A new National Labor Relations Board (NLRB) decision has drawn a blurrier line between employers and independent contractors. Returning to pre-Obama-era policies, the NLRB is now more likely to acknowledge independent contractor relationships.
A wide array of federal, state and local laws govern the relationship between employers and their employees. But often these laws do not apply to those classified as independent contractors.
The distinction between the two is critical, but hazy, as each law has a slightly different way of discerning independent contractors from employees. Courts and agencies add complication as well through differing interpretations of those laws, along with frequently changing standards according to appointed political party.
Back and Forth
Last year the California Supreme Court broadened the definition of “employee” for wage order claims. Obama-era guidance restricted an employer’s ability to classify workers as independent contractors. Now under President Trump, federal agencies are swinging back the other way.
According to Ryan Funk of Faegre Baker Daniels, the new NLRB decision returns to how it viewed independent contractors before Obama-era restrictions. Funk writes, “The main difference between the new test and the Obama-era one is how the agency looks at whether workers have ‘entrepreneurial opportunity.’”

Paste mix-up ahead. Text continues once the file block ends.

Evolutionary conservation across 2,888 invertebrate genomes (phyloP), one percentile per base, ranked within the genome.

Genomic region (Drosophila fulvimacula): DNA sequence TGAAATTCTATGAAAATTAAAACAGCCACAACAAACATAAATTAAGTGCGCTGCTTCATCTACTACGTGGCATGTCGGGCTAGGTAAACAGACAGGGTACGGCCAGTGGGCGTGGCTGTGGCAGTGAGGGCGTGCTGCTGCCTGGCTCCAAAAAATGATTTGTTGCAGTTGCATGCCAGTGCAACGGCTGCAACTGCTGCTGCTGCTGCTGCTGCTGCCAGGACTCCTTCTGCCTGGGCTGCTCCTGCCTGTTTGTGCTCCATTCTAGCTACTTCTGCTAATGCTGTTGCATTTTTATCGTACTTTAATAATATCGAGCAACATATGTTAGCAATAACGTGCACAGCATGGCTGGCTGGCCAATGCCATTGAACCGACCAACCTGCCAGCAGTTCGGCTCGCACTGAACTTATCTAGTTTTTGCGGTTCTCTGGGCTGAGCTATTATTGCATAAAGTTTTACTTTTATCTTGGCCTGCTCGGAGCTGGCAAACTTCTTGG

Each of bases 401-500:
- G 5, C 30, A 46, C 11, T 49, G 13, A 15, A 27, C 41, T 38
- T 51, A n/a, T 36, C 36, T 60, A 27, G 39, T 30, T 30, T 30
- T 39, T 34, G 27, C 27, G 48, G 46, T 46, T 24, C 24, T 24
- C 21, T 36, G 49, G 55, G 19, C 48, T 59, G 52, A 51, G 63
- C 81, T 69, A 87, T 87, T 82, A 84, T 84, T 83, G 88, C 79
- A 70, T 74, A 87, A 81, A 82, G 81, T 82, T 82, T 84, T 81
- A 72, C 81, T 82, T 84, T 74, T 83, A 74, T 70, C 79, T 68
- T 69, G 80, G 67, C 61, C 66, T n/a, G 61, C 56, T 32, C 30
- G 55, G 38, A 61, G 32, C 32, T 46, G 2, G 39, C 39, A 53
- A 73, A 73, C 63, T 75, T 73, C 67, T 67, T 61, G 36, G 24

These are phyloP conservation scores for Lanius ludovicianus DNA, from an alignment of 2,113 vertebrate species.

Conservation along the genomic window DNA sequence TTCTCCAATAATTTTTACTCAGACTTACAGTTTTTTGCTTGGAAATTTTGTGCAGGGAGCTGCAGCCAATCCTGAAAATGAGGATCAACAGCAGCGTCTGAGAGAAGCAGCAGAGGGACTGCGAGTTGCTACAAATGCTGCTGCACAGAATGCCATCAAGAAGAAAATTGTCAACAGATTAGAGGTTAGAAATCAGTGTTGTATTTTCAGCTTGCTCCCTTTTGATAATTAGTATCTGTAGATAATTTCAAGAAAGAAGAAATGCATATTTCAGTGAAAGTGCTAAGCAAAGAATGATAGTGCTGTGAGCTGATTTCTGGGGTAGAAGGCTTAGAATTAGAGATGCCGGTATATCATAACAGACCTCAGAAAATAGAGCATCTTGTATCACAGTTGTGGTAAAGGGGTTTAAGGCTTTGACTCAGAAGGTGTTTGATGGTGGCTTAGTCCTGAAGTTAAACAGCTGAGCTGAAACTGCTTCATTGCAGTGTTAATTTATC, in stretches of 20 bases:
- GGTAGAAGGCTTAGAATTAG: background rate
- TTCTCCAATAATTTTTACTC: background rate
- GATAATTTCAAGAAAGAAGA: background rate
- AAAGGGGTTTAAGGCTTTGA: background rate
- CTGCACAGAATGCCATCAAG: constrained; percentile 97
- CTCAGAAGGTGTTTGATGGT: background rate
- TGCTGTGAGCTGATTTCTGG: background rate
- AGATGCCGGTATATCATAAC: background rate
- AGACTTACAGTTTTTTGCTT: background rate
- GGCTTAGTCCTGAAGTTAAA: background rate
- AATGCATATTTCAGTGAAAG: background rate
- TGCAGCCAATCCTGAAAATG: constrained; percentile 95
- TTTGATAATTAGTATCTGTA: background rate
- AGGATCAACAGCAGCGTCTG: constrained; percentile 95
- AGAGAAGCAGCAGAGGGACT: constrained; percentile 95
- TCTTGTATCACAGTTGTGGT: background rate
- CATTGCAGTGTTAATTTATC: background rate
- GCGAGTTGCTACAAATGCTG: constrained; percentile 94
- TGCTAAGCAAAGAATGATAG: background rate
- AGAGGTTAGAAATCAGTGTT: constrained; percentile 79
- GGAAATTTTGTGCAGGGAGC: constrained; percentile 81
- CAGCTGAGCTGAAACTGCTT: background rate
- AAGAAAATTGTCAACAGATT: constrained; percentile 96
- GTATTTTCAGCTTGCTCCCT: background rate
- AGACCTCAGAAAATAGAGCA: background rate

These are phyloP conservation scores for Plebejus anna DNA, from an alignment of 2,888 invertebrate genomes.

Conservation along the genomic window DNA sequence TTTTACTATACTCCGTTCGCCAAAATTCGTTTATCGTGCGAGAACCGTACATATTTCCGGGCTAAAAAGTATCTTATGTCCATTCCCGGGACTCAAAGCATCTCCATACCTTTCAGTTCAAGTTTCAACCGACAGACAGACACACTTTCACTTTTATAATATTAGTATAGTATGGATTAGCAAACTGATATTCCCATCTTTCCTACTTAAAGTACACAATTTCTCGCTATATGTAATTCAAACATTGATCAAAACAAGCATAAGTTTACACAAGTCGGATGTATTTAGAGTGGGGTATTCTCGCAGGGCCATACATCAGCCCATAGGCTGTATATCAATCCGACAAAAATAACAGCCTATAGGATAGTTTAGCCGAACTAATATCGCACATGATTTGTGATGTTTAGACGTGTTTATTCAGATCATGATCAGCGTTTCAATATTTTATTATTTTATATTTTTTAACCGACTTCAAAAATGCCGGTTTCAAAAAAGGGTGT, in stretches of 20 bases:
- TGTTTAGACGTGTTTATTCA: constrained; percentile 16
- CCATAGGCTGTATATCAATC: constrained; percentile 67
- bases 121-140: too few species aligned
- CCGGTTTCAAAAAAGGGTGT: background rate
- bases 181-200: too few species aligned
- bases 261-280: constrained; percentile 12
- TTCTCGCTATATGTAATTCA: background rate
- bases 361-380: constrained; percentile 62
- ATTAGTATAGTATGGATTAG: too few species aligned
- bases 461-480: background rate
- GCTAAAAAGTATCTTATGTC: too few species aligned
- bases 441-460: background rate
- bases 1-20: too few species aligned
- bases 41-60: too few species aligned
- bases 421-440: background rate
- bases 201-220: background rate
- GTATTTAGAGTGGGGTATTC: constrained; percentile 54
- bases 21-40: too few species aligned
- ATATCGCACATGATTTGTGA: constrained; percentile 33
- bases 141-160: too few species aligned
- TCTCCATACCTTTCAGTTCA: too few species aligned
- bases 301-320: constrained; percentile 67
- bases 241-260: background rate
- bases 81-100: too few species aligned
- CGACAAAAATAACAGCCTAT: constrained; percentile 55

Action vs. Opportunity
The Obama-era decision gave weight only to actual entrepreneurial activity (and even then, only when looking at just one part of a multi-factor test.) This narrow view makes the chance of meeting criteria significantly slim.
The new NLRB decision re-establishes the value of entrepreneurial activity. The principle of “opportunity for entrepreneurial activity” is used to evaluate the overall effect of each of the ten factors in a common-law analysis of an independent contractor relationship.
The decision is employer friendly, as it frees up employers to classify independent contractors and drop the host of governing laws.
Boiling It Down
While employers are freed up through the new decision, the line is still blurry. Those looking for a clear distinction between employee and independent contractor are in for a letdown. According to Funk, “Any legal test with ten factors is bound to boil down to a case-by-case approach.”
Even tests and their factors can vary case-by-case. Over the last thirty years the IRS has used an old revenue ruling twenty-point test, the tax court has used a seven-point test, and the IRS has espoused a three-pronged “control test.” Confusion is certainly understandable.
Therefore, independent contractor relationships should be re-analyzed in light of the new NLRB approach. Based on potential IRS involvement, it’s also important to note that the NLRB is just one voice in a crowd of agencies, so employers should stay up to date as independent contractor tests continue to evolve.